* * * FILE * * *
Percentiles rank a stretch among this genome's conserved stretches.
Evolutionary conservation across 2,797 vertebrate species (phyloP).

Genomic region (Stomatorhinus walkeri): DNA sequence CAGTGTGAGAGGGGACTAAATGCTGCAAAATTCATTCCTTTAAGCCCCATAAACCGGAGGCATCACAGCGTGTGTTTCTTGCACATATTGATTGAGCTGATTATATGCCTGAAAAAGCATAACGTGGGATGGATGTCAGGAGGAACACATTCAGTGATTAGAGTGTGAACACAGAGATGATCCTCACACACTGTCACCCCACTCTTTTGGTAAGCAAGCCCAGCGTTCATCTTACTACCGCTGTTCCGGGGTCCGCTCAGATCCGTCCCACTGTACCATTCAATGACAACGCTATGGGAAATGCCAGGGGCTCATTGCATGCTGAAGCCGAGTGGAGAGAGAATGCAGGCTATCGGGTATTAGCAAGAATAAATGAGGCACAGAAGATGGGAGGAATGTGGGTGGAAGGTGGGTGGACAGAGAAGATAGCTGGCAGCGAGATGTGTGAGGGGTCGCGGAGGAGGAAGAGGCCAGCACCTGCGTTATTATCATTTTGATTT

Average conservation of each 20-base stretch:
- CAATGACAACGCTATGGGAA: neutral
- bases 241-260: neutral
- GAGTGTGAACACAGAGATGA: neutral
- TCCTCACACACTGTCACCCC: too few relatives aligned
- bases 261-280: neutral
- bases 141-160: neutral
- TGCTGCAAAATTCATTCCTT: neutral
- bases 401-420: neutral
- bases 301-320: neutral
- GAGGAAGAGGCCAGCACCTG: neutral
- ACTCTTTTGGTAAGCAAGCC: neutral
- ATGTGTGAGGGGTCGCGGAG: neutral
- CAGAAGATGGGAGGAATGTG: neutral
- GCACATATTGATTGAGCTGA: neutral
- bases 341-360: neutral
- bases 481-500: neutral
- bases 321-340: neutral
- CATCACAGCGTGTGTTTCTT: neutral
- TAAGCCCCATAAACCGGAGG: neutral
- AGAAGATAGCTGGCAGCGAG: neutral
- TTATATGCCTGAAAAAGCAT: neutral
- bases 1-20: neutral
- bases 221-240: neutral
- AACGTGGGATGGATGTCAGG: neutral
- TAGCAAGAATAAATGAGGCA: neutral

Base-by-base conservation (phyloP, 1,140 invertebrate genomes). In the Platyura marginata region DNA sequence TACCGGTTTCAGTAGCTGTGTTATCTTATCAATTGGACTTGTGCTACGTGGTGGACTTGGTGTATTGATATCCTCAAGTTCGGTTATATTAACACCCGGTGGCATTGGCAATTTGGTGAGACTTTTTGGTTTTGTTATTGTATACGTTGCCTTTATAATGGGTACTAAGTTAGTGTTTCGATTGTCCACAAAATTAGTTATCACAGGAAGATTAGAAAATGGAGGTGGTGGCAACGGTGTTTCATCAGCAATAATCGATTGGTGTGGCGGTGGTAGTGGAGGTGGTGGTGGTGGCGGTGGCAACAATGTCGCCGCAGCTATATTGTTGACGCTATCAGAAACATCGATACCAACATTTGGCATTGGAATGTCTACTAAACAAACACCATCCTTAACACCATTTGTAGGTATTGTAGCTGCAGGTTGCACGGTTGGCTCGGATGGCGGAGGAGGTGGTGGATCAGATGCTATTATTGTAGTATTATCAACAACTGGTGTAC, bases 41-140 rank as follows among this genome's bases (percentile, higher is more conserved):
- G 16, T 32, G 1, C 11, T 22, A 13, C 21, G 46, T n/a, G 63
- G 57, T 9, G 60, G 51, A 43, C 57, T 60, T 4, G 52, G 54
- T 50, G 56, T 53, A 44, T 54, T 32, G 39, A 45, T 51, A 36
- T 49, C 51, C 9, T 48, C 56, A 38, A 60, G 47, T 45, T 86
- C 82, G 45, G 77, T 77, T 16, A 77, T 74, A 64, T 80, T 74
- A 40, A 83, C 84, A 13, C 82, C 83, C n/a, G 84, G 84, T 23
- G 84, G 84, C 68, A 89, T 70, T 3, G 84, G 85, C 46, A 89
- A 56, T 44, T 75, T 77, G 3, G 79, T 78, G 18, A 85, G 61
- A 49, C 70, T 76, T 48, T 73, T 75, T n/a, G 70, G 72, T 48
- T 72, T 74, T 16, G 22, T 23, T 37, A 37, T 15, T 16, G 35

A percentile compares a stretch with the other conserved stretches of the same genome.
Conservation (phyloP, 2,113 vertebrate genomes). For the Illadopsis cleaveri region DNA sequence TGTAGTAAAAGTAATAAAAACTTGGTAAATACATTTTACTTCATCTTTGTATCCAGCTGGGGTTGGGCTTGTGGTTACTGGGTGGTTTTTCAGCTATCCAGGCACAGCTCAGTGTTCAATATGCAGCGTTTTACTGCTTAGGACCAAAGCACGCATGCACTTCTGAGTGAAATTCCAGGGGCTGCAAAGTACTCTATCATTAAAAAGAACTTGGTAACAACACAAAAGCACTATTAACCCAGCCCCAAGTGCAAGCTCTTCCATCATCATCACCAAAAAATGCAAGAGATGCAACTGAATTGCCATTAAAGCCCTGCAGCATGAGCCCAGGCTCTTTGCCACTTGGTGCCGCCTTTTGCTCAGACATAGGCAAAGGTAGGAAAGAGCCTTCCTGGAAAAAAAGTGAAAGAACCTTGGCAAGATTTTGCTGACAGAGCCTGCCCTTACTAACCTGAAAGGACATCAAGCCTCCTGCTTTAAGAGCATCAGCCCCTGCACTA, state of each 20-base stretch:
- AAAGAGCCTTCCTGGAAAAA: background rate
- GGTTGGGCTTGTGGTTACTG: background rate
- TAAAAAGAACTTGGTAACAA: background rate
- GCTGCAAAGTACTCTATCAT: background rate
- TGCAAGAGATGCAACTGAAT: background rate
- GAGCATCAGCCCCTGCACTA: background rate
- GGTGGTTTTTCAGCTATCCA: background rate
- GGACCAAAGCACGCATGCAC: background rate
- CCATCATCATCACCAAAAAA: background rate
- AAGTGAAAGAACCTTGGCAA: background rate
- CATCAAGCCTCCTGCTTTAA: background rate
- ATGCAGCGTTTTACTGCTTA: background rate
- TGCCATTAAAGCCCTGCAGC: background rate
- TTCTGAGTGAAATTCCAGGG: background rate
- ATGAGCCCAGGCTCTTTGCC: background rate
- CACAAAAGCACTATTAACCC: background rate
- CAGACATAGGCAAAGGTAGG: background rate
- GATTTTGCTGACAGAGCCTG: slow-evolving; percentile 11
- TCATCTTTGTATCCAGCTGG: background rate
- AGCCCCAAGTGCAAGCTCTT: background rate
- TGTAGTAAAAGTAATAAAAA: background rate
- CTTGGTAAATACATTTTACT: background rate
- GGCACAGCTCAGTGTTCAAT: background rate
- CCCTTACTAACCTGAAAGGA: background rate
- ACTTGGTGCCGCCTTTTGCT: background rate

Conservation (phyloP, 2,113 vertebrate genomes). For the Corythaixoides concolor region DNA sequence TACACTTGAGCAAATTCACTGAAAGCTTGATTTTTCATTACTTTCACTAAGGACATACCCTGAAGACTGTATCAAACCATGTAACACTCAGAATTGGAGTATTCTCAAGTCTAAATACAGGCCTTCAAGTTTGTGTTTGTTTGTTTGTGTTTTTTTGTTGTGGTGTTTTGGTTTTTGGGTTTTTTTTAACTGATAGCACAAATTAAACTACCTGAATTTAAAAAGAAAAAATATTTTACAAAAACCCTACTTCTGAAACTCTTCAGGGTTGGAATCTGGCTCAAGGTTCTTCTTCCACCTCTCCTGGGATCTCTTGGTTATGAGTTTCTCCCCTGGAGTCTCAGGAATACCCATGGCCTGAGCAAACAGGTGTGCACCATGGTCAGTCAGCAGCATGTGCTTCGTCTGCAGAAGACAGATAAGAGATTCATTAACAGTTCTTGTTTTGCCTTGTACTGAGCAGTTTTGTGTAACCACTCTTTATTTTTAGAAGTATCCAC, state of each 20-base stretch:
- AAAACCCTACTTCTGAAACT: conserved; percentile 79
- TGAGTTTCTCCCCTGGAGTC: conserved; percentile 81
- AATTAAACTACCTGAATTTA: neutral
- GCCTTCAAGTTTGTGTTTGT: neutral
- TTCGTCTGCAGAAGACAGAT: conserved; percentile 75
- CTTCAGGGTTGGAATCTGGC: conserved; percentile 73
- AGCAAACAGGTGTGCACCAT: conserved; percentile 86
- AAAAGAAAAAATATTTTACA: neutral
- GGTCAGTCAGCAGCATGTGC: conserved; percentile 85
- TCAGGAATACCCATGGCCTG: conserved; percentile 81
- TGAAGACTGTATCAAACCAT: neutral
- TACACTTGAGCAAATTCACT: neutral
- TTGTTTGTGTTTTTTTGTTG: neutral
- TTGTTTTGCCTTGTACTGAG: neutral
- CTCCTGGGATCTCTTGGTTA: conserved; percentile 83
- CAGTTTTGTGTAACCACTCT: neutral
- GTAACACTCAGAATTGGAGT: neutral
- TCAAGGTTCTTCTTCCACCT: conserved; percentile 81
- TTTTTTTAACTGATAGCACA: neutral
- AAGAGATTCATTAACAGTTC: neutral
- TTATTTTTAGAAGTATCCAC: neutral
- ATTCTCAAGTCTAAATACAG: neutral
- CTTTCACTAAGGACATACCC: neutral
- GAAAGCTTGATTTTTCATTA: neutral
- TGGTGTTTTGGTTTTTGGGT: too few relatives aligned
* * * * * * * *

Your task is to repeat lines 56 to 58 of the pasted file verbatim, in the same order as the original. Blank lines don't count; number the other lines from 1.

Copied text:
- TTCTGAGTGAAATTCCAGGG: background rate
- ATGAGCCCAGGCTCTTTGCC: background rate
- CACAAAAGCACTATTAACCC: background rate